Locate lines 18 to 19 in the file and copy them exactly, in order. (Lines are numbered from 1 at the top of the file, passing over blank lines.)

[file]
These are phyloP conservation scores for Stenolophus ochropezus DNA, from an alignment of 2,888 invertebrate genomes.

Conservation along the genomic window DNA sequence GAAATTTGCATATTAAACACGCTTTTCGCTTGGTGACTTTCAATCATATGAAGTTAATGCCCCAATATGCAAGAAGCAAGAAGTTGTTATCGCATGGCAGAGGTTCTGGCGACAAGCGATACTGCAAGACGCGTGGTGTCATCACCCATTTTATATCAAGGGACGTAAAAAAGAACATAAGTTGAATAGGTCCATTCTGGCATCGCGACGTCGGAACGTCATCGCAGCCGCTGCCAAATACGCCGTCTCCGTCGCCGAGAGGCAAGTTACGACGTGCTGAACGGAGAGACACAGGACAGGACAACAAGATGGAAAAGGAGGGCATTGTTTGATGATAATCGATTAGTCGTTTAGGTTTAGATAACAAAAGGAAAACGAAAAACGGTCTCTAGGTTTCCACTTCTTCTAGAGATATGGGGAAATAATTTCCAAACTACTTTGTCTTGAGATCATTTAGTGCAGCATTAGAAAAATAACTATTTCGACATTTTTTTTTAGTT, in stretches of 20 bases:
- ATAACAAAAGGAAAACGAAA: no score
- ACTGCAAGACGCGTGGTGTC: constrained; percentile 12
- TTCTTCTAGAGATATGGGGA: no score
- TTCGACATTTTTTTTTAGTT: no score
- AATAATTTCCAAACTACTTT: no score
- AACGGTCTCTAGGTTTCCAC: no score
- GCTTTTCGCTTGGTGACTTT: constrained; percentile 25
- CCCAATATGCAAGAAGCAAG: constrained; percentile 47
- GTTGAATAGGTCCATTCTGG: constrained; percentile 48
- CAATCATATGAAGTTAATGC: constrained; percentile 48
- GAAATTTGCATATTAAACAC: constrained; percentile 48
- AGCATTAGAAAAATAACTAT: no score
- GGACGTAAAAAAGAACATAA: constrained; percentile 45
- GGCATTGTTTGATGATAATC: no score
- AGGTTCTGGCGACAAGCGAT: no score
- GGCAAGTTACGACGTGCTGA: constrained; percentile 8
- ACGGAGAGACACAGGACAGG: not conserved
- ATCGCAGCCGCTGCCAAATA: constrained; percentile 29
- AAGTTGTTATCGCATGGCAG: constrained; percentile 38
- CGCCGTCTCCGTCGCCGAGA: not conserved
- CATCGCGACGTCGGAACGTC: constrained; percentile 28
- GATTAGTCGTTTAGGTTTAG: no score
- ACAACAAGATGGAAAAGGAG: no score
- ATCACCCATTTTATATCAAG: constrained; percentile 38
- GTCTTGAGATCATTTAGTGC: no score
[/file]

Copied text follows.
- GGCAAGTTACGACGTGCTGA: constrained; percentile 8
- ACGGAGAGACACAGGACAGG: not conserved